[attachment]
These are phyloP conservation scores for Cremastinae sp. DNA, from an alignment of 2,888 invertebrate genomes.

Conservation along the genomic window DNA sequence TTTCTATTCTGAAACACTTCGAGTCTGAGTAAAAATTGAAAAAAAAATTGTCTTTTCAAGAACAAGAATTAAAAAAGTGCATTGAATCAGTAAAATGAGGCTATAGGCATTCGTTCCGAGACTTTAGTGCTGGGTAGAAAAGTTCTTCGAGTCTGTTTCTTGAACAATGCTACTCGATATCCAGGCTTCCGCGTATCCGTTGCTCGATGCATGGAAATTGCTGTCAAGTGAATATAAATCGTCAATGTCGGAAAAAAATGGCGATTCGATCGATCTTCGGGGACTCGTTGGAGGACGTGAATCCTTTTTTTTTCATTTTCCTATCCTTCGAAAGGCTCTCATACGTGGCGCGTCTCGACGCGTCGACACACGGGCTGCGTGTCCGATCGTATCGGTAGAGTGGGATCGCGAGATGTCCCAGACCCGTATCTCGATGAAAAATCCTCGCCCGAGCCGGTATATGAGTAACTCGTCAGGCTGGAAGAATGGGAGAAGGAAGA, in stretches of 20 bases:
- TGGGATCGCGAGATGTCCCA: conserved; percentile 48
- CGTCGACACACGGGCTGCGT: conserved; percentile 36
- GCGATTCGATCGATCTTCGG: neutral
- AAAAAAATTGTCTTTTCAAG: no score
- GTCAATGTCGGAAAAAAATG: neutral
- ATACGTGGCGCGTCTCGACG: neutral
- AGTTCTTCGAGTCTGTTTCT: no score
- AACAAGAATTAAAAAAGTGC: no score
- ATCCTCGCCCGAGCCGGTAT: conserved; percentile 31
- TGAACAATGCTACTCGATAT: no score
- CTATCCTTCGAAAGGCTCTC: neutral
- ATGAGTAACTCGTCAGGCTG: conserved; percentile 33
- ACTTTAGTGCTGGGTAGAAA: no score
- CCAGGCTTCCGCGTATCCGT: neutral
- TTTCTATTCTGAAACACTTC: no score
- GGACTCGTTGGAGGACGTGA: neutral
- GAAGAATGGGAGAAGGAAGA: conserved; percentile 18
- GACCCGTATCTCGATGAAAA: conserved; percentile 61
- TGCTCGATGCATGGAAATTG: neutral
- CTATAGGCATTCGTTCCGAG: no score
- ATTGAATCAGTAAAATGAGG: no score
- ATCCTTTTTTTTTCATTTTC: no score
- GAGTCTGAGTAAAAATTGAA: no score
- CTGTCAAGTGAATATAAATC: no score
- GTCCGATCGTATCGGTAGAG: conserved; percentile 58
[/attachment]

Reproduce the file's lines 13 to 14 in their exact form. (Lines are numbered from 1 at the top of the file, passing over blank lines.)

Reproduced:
- CTATCCTTCGAAAGGCTCTC: neutral
- ATGAGTAACTCGTCAGGCTG: conserved; percentile 33